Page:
One of the gaps that SCI Action Canada identified was the lack of attention to people with SCI who are still able to walk. Dr. Martin Ginis was made aware of the issue through an article in SCI-BC’s The Spin magazine and qualitative research conducted in the UK, which led her back to an older data set that showed how ambulators with SCI are often less physically active than those who use manual wheelchairs. With this knowledge, interventions for physical activity participation can now be created specifically aimed at that population.
The development of international guidelines for physical activity for those with SCI is currently one of Dr. Martin Ginis’s primary projects, which is funded by the Rick Hansen Institute. “My vision is that we’re working towards harmonized, global minimum standards for physical activity targets,” she says. Dr. Martin Ginis is holding a SCI Research Colloquium this month in Kelowna in support of this project, which is scheduled to be completed early next year.
Dr. Martin Ginis is also the PI for the Canadian Disability Participation Project (CDPP) with ICORD co-investigators, Drs. Gary Birch, Jaimie Borisoff, Janice Eng, Susan Forwell, William Miller, and Ben Mortenson. This is an alliance of private, public, and governmental institutions and community-based organizations to advance research and knowledge translation projects to promote physical activity and other types of social participation among Canadians with disabilities. And she is a regular collaborator with ICORD PI Dr. Andrei Krassioukov on the CHOICES Project, an initiative to improve cardiovascular health for people with SCI.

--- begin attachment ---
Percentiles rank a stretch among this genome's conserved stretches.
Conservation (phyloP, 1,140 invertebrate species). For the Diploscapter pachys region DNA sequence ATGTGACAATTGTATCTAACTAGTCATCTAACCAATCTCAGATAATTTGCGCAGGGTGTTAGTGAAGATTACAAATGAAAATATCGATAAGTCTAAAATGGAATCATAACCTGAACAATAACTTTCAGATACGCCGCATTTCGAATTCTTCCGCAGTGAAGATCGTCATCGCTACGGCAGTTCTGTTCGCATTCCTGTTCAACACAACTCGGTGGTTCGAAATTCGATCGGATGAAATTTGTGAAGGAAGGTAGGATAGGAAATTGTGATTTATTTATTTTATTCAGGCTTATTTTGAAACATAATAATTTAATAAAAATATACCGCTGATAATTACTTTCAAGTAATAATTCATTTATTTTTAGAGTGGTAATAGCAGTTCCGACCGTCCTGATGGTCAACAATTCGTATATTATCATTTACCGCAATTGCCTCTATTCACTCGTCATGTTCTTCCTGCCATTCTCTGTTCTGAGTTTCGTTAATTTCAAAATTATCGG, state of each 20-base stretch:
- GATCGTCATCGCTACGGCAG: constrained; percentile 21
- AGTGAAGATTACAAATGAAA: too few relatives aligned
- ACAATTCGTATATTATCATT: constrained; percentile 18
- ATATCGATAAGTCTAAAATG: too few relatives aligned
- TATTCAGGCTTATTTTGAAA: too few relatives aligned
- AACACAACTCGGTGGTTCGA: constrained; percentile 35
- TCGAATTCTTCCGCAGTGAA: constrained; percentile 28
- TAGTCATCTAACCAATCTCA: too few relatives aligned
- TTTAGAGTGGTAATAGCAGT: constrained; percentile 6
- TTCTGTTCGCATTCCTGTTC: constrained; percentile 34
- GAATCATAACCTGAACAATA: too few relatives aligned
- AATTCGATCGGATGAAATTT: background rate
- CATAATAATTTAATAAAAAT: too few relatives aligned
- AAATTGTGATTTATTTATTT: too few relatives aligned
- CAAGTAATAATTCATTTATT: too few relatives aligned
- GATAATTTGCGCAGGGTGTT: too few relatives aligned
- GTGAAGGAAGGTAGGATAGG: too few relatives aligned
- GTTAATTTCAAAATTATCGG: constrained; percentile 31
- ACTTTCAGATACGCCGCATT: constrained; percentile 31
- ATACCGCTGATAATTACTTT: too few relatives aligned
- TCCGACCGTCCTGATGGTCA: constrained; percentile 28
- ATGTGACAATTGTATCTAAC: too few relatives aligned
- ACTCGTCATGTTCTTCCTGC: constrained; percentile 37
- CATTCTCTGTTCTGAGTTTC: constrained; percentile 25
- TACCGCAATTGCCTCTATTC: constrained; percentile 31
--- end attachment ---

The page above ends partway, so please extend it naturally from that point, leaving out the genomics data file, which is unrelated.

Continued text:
ICORD Seed Grants are part of the Blusson Integrated Cures Partnership’s goal to support the Best and Brightest of SCI research.
Finding funding for research is never an easy task, especially when exploring new and untested ideas. With these Seed Grants, our investigators get support to gather data for novel areas of research, which can then provide the foundation for bigger projects and more funding. Recently, Dr. Brian Kwon used pilot data from an ICORD Seed Grant to secure a United States Department of Defense grant of more than $2 million (1.9 million USD).
In the latest round of Seed Grants, Dr. Tania Lam, together with Dr. Lynn Stothers and Dr. Amanda Chisholm, received $20,000 to examine whether rehabilitation training with robotic exoskeletons can aid bladder health. Maintaining urological health is identified as a top priority for people with SCI to improve quality of life. This project will hopefully give evidence for an intervention that will help people with SCI do this.
“To our knowledge, this will be the first study to investigate the possibility of using physical rehabilitation techniques in the management of bladder function,” says Dr. Lam. “This seed grant will enable to acquire valuable pilot data to understand the potential effectiveness of rehabilitation on pelvic floor muscle activation, which in turn could lead to exercise therapies to strengthen pelvic floor tone and improve urinary function.”
ICORD is tremendously grateful for the generosity of the Northrop Family.